‘You’re Next’ emerges as biggest winner in Fantastic Fest Awards

It’s strange but true:  Monday night is one of the craziest nights of Fantastic Fest every single year.

This is the night that starts with awards and ends with feuds, where the festival gives away prizes, then pits the Americans versus the foreigners, where the drinking starts early and ends ugly.  This is not like any other festival’s awards evening, and it’s pure spectacle every single year.

Where else do you have to drink beer from the actual prize you are given?  And where else would they follow up the awards with a game show?

I didn’t make it into the room for the awards ceremony this year.  I was seated outside on the patio of the Alamo instead, and I got the press release as the awards were being announced.  By all accounts, there was much debauchery and madness over the course of handing the awards out this year, and a truly distressing amount of Shiner was consumed.  I think they got a lot of this right, and they shined some attention on some truly worthy films, some of which I’ve reviewed now, some of which I haven’t.  I’m here at Fantastic Fest until Friday of this week, though, so I’ll have plenty more for you in the days ahead.

There were jury awards and audience awards both given tonight, and here’s a rundown of who won what.  AMD and Dell also present the Next Wave Awards, where the winner is given $1000 and a Dell multimedia laptop provided by AMD:

“A Boy And His Samurai” (Yoshihiro Nakamura)
Runners-Up:  “You’re Next,” “Juan Of The Dead”

Best Picture – “Bullhead”
Best Director – Michael R. Roskam (“Bullhead”)
Best Screenplay – Josh MacDonald (“The Corridor”)
Best Actor – Matthias Schoenaerts (“Bullhead”)
Best Actress – Jessica Cole (“Aardvark”)
Special Jury Award For Boldness Of Vision: “Beyond The Black Rainbow”

Best Picture – “You’re Next”
Best Director – Adam Wingard (“You’re Next”)
Best Screenplay – Simon Barrett (“You’re Next”)
Best Actor – Sean Harris (“A Lonely Place To Die”)
Best Actress – Sharni Vinson (“You’re Next”)

Best Picture – “Milocrorze: A Love Story”
Best Director – Noboru Iguchi (“Karate Robo Zaborgar”)
Best Screenplay – Olafur Egilsson, Grimur Haonarson (“Summerland”)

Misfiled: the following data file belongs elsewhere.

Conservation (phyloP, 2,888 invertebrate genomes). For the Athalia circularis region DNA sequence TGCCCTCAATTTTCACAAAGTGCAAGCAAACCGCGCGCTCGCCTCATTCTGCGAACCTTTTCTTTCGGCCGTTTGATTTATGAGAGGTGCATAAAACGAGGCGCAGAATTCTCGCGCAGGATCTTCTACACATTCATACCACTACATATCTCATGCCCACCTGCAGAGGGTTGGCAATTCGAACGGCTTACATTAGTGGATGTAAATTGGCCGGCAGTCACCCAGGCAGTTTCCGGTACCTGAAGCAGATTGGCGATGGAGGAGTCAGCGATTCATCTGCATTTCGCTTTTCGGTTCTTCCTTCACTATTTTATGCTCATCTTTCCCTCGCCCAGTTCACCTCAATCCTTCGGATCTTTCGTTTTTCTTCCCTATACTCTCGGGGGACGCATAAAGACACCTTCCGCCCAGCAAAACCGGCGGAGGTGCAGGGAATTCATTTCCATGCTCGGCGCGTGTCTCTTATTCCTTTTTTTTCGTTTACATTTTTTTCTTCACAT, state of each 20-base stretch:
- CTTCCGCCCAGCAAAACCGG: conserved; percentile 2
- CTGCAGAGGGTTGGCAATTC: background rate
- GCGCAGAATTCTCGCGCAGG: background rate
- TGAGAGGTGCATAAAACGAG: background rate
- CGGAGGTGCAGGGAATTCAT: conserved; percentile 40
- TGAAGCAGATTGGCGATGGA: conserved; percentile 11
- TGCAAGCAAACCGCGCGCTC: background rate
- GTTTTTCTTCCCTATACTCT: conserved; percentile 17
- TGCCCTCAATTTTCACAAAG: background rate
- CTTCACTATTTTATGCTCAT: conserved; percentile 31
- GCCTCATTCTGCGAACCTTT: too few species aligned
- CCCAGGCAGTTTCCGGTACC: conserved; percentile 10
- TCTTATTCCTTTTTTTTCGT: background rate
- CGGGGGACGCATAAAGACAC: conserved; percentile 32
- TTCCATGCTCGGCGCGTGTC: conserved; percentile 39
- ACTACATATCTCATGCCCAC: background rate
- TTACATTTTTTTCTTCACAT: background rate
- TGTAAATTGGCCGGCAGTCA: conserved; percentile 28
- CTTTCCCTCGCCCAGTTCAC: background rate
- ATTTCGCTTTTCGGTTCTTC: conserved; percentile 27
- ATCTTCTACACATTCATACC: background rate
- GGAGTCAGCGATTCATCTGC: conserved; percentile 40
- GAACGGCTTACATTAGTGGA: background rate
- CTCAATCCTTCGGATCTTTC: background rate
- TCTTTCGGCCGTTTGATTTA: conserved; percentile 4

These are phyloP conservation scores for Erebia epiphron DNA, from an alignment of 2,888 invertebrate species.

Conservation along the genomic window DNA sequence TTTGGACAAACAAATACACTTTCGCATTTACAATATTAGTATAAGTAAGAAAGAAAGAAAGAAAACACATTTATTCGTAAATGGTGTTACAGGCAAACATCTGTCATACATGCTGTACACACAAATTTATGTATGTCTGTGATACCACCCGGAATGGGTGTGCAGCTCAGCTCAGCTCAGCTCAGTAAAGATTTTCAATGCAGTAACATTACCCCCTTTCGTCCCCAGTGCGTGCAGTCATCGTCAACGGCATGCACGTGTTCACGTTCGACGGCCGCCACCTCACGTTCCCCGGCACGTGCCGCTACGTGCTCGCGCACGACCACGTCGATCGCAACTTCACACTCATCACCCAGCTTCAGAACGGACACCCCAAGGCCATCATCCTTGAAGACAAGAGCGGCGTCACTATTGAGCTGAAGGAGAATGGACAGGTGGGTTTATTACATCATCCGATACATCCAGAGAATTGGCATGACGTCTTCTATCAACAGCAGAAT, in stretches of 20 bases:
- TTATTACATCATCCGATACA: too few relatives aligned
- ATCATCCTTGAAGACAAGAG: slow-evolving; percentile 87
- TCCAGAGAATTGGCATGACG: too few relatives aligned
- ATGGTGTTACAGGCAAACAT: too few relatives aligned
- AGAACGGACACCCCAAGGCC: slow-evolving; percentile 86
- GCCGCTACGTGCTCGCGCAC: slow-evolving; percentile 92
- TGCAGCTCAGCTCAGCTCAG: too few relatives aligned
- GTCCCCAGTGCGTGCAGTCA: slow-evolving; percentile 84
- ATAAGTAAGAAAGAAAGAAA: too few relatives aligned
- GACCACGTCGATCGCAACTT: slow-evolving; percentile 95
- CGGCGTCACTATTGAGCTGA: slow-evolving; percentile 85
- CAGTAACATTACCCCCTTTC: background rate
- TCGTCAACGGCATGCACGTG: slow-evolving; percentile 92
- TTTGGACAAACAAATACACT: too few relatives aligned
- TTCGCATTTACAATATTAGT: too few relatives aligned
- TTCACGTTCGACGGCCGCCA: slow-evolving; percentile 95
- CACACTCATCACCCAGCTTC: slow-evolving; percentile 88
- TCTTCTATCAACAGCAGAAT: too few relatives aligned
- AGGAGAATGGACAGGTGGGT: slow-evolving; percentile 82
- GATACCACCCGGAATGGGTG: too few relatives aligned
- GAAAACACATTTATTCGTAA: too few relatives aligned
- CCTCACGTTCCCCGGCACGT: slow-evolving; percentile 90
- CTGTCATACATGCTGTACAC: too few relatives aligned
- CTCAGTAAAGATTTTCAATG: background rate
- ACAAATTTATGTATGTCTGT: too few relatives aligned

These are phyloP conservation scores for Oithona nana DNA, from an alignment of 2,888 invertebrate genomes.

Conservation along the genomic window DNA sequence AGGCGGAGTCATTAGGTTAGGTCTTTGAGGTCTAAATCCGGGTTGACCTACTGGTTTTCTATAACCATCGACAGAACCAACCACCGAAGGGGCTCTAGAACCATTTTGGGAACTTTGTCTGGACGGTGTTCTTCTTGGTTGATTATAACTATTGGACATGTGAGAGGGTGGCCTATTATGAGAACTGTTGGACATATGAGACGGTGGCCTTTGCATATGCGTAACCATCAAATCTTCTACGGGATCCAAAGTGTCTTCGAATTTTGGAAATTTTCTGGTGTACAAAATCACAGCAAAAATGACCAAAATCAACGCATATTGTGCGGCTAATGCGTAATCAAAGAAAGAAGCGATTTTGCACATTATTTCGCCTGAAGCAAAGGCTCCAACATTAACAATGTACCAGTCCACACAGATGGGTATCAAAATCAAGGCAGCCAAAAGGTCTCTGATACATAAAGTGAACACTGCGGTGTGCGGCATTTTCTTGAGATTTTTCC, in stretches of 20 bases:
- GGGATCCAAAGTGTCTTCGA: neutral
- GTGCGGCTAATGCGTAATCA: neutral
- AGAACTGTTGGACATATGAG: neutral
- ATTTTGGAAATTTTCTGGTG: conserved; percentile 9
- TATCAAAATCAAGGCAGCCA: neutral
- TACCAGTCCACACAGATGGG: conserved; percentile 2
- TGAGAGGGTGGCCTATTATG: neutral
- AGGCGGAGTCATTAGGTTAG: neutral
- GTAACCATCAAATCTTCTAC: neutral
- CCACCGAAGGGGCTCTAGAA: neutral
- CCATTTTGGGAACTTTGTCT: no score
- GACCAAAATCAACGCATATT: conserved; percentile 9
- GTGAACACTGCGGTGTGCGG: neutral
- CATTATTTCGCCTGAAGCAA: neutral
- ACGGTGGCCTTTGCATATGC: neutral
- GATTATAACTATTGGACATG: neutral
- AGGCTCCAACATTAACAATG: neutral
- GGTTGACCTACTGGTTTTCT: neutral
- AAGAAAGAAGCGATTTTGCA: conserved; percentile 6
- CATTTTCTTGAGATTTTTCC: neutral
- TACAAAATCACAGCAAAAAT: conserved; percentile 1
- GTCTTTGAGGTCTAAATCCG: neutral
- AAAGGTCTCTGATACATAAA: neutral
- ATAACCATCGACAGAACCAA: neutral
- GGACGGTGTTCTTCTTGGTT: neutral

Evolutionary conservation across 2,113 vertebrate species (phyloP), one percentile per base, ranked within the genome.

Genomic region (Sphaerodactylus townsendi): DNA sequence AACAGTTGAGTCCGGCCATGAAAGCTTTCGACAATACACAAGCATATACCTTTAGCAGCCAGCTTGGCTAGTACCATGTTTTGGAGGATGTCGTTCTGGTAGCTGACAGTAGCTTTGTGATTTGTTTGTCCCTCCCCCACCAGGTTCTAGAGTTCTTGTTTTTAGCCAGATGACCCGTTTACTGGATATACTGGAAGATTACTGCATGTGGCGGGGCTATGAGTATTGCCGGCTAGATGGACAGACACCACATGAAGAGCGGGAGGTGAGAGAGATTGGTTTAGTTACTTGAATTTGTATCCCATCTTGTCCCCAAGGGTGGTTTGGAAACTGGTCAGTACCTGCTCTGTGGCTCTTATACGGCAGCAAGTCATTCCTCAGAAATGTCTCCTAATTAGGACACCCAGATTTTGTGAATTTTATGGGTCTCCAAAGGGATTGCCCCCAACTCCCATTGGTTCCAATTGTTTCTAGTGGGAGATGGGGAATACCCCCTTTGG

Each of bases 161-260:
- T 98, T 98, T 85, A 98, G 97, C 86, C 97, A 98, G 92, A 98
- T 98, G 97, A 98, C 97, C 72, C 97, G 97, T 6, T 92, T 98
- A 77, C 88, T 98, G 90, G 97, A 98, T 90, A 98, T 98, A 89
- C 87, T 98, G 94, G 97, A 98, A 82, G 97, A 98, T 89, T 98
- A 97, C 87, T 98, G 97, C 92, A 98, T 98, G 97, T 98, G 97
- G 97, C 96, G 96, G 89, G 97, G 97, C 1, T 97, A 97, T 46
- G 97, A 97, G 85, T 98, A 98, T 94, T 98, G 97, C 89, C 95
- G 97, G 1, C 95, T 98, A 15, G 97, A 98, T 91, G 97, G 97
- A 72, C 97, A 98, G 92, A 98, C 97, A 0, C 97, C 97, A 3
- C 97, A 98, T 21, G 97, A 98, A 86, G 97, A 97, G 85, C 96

Best Actor – Julian Villagran (“Extraterrestrial”)
Best Actress – Sawa Masaki (“Underwater Love”)

Best Picture – “Clown”
Best Director – Steffen Haars, Flip Van Der Kuil (“New Kids Turbo”)
Best Screenplay – Casper Christensen, Frank Hvam (“Clown”)

Winner: “How To Rid Your Lover Of A Negative Emotion Caused By You” (Nadia Litz)
Runner-Up: “The Unliving” (Hugo Lilj)
Special Jury Award For Outstanding Achievement In Special Effects and General Badassery: “Brutal Reflex” (David Munoz, Rafa Dengra, Adrian Cardona)

Best Fantastic Short: “Decapoda Shock” (Javier Chillon)
Runner-Up: “All Men Are Called Robert” (Marc-Henri Boulier)
Special Jury Mention For Acting:  Robert Picardo (“The Candidate”)

Best Animated Short: “Last Norwegian Troll” (Pjotr Sapegin)
Runner-Up:  “Lazarov” (Nietov)

After they finished with the awards show, they cleared the theater for a little while, and then we all headed back inside for the Fantastic Feud.  Sure, some people went to see Panos Cosmatos’s film “Beyond The Black Rainbow,” and some other folks checked out a vintage screening of Fulci’s “House By The Cemetary,” but I saw a whoooooole lot of familiar faces in the room for the Feud.

For those not familiar with this tradition of the festival, this is completely different than the Fantastic Debates from a few nights ago.  This is a game show loosely inspired by the “Family Feud” format, hosted each year by Scott Weinberg and Devin Steurwald, and it is a chance for two teams of nerds to face off in arcane knowledge.  This year, as with last year, the teams were divided into USA panelists and Foreign guests.  On the US side, Elijah Wood was the team captain, and he was paired up with James Rocchi, Jen Yamato, Devin Faraci, and Ti West.  On the Foreign side, Dominic Monaghan was team captain, with Todd Brown, Nacho Vigalondo, producer Andrea Quiroz, and Anthony Timpson.  It’s hard to root for or against either team when you have that many friends on both sides, so I was rooting for drama.  I didn’t care who won… I just wanted things to get crazy.

Thankfully, with those personalities pitted head to head and with Weinberg in his element, hosting the chaos in an oversize Luigi costume, it was plenty crazy.  And plenty funny.  There was an inspired battle early on where Twitchfilm editor Todd Brown called shenanigans at seeing fellow Toronto native James Rocchi on the American team, but Rocchi defended the placement since he was naturalized three years ago.  It set a tone of theatrical antagonism that just kept ratcheting up all night.  The Feud almost always starts as a carefully organized event that is the result of lots of hard work by a great team of guys who pitch in to help Weinberg, and it almost always ends up with broken furniture, spilled beer, and at least one act of insane violence by “Extraterrestrial” director Vigalondo.

It is this sense of community and this tight feeling of inclusion that makes Fantastic Fest feel like home for so many people every year, and one of the reasons I am so pleased that HitFix has been a participating sponsor for the last few years.  I can’t think of another festival where I would want to be involved in making it happen to this same degree, and obviously others feel the same way.

Congratulations to all the winners at the Awards, and to team USA, who fed the foreigners the backside of their hand in a preposterous bitch-slapping at the Feud.